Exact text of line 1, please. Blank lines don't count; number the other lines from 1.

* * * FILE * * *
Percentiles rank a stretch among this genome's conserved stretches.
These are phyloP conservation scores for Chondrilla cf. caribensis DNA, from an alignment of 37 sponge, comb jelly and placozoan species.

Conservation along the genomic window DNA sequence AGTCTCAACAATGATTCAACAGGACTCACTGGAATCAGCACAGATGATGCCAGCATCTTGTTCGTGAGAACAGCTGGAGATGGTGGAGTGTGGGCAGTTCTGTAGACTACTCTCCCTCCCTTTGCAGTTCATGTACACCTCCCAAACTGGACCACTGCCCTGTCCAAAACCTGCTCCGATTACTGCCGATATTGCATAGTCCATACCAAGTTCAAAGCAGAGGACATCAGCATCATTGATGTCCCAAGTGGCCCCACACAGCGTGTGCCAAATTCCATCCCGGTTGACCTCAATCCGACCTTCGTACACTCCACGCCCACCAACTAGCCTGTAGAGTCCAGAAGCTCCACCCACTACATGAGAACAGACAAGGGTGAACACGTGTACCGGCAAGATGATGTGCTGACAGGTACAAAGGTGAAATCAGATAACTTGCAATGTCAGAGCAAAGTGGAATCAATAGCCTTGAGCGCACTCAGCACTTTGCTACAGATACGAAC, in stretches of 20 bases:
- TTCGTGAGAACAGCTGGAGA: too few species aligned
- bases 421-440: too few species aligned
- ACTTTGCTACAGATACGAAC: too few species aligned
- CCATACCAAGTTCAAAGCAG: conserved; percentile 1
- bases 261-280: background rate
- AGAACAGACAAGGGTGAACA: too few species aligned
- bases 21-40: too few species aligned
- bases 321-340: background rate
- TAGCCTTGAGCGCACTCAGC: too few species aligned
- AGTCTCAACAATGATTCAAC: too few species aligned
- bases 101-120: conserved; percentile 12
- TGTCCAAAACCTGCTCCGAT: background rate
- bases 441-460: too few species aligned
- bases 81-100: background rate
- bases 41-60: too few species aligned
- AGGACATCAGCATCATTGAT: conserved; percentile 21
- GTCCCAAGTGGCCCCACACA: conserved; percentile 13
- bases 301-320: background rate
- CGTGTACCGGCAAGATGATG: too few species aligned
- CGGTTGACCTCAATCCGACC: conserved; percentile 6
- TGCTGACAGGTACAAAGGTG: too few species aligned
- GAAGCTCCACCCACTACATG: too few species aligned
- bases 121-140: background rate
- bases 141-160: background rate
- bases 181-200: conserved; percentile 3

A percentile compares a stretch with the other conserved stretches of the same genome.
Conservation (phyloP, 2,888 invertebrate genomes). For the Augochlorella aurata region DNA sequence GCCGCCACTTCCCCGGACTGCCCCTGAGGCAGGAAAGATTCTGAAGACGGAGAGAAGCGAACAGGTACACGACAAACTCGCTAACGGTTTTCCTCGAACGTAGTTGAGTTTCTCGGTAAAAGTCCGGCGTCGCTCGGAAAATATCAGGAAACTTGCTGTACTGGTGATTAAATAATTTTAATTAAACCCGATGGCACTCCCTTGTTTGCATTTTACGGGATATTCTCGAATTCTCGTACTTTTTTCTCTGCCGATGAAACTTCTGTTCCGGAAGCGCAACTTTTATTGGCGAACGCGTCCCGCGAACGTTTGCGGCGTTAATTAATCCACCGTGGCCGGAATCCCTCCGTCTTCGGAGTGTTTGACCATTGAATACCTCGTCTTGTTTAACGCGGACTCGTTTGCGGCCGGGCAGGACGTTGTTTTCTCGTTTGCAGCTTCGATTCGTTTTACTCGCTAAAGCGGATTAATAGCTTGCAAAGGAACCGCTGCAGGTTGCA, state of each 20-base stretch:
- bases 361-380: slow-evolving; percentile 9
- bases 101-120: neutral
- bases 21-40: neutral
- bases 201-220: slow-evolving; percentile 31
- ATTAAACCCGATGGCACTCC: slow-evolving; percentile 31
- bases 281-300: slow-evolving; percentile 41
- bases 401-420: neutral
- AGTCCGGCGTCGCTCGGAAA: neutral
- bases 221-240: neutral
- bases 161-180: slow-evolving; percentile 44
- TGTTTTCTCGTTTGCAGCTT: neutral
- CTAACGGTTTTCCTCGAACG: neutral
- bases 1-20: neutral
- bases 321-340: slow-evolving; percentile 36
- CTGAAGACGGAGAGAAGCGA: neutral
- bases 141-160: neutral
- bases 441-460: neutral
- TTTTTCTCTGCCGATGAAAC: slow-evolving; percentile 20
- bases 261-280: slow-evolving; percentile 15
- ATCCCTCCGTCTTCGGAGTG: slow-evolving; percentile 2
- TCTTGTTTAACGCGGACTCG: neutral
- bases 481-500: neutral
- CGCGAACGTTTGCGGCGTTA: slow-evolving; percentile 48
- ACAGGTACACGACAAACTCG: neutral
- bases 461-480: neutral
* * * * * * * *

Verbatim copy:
Percentiles rank a stretch among this genome's conserved stretches.